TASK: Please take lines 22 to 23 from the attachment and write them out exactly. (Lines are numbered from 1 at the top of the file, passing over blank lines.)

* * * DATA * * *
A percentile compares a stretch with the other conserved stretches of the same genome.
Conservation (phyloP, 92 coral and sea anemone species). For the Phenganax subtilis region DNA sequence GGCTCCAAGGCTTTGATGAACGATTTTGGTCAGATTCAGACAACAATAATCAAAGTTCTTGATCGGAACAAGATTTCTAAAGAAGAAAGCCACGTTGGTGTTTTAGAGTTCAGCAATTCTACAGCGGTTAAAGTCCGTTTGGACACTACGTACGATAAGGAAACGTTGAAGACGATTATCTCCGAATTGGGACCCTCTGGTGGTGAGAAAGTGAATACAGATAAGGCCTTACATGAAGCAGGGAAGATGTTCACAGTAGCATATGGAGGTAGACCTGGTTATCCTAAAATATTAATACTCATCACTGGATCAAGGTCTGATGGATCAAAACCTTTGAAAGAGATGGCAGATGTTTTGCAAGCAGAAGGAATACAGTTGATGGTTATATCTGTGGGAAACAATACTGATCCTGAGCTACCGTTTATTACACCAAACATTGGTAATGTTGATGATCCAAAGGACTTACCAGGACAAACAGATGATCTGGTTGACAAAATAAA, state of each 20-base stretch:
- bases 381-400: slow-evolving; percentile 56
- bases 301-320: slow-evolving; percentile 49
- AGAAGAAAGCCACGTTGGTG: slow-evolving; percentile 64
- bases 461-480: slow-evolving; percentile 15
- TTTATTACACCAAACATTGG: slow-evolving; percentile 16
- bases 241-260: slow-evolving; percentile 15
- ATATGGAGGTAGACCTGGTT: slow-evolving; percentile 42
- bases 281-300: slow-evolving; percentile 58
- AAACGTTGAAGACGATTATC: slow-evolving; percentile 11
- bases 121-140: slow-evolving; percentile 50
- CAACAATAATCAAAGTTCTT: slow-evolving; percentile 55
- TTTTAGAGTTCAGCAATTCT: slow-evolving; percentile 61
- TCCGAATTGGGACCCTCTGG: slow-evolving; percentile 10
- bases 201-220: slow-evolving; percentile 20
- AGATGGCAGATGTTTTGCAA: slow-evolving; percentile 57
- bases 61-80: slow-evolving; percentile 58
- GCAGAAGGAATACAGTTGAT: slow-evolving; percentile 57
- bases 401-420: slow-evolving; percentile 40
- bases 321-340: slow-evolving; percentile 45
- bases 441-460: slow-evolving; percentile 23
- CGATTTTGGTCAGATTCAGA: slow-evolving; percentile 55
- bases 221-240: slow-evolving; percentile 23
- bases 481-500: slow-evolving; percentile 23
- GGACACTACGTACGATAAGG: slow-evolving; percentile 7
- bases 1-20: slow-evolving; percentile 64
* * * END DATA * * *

- bases 441-460: slow-evolving; percentile 23
- CGATTTTGGTCAGATTCAGA: slow-evolving; percentile 55